Moscow State University professor: Bolshevik party was a party of Russian engineers

13.12.2018, Moscow.

When examining the Soviet experience of development, leaving the political component aside, one can see that the Bolshevik party was a party of Russian engineers, Professor of Political Sciences of the M. V. Lomonosov Moscow State University Sergey Chernyakhovsky said on December 12 on the air of the What Is To Be Done? TV program at the Culture channel.

 “The Bolsheviks were, to a large extent, I would say, a party of Russian engineers and Russian craftsmen. A party of industrial development. If you read the first program of social democracy, what is it focused on? On the development of productive forces. This is what everything depends on,” Chernyakhovsky said.

He also recalled the numerous scientific directions that were created or began to operate in a new way as early as in the first years after the revolution. They included a department on rare elements and radioactive materials headed by Vernadsky, the Institute of Physical and Chemical Analysis, the Chemical Institute, the Institute of Platinum Studies, the Radium Institute, the State Research Institute of Ceramics, and others.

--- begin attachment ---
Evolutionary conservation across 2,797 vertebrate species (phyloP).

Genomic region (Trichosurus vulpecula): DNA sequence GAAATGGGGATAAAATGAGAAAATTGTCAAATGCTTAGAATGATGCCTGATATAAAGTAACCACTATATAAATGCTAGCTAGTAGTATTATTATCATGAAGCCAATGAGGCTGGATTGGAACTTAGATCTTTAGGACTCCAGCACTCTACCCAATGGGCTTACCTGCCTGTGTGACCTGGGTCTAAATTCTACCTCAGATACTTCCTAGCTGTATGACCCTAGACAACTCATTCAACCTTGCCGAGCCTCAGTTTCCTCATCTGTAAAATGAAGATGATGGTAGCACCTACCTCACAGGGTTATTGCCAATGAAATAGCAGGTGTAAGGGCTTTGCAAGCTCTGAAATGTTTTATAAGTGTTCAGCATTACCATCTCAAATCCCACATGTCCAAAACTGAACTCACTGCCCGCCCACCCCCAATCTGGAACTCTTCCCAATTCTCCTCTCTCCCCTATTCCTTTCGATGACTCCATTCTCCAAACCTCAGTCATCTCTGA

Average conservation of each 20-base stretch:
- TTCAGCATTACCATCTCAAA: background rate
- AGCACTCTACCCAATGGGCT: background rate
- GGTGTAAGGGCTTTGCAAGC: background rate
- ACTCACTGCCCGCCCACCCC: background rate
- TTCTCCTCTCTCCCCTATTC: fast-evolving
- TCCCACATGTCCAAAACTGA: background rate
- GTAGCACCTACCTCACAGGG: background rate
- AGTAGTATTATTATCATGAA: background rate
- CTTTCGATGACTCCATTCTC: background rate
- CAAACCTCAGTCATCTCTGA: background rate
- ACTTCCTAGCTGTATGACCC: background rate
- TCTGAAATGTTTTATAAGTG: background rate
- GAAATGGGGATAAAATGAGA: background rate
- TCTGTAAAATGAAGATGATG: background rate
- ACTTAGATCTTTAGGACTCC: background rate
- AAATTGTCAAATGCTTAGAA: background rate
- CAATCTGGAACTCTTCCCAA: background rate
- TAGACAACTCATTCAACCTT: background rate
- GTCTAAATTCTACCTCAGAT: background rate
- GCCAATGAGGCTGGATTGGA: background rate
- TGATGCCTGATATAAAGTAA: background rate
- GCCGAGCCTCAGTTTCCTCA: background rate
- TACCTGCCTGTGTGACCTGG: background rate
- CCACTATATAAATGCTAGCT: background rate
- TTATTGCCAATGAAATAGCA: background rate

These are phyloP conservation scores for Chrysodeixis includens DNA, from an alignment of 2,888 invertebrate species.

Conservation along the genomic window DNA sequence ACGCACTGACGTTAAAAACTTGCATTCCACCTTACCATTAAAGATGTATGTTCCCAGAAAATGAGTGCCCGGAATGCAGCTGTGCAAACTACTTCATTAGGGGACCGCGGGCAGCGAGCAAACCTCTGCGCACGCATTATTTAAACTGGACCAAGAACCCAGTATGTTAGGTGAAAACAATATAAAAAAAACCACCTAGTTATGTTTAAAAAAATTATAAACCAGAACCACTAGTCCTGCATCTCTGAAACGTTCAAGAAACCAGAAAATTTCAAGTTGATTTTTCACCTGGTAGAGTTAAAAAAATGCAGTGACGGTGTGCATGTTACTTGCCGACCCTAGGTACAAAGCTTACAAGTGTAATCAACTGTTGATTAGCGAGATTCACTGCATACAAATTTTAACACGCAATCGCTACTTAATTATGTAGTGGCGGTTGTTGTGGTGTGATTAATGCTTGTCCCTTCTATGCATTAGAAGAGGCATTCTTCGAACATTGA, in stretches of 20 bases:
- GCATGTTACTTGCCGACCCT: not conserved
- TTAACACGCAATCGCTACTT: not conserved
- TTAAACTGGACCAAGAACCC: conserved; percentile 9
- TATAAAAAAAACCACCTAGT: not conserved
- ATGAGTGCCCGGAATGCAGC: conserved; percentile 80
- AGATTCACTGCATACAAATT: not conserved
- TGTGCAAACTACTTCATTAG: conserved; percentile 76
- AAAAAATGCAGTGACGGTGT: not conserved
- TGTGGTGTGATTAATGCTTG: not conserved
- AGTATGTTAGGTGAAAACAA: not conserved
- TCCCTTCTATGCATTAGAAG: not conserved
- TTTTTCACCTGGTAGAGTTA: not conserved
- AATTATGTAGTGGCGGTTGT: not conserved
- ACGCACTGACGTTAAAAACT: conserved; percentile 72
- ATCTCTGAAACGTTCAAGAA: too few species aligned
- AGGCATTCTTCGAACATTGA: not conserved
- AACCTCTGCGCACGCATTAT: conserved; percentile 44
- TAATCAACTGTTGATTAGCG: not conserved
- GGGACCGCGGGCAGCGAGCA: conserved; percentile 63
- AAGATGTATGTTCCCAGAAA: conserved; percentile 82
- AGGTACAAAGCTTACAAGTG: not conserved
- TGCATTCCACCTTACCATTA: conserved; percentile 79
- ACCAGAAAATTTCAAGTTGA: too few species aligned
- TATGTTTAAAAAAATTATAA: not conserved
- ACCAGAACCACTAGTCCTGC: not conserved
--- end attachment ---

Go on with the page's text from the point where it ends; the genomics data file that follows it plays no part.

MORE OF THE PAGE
The studio guests noted that many plans were initiated back in the Tsarist period, but it was the Bolsheviks who began to massively implement the projects of the Tsarist period while starting their own ones at the same time.

The topic of the What Is To Be Done? episode was The Soviet Power as an Innovative Project. The host Vitaly Tretyakov started with a question, “There is much talk about innovations today. Meanwhile, before addressing the contemporary foreign experience, perhaps we should take a look at our own experience of the period when we definitely succeeded in this?”

Editorial comment

In fact, Chernyakhovsky is destroying the myth of Bolsheviks as semiliterate agitators who had no idea where they forcefully led the people.

Engineering requires good education in combination with a certain tradition. Also, the Bolsheviks’ implementation of great industrial and infrastructure projects could only be possible with a passionate will to draw Russia from being backward to the top positions in the global division of labor. This was the only thing that could protect the country against attacks from abroad.

Today, discussion often takes place about Russia needing “breakthrough” development. And we indeed need it. However, instead of looking at the Bolsheviks’ experience in creating a powerful state, we keep swaying between faith in “the invisible hand of the free market” attempts at adopting someone else’s experience, hardly applicable to our conditions, and promoting the digitization of the economy as the main concept for development. Anything but addressing our own history, which remains under a sort of a taboo since the perestroika period.

Source: Rossa Primavera News Agency

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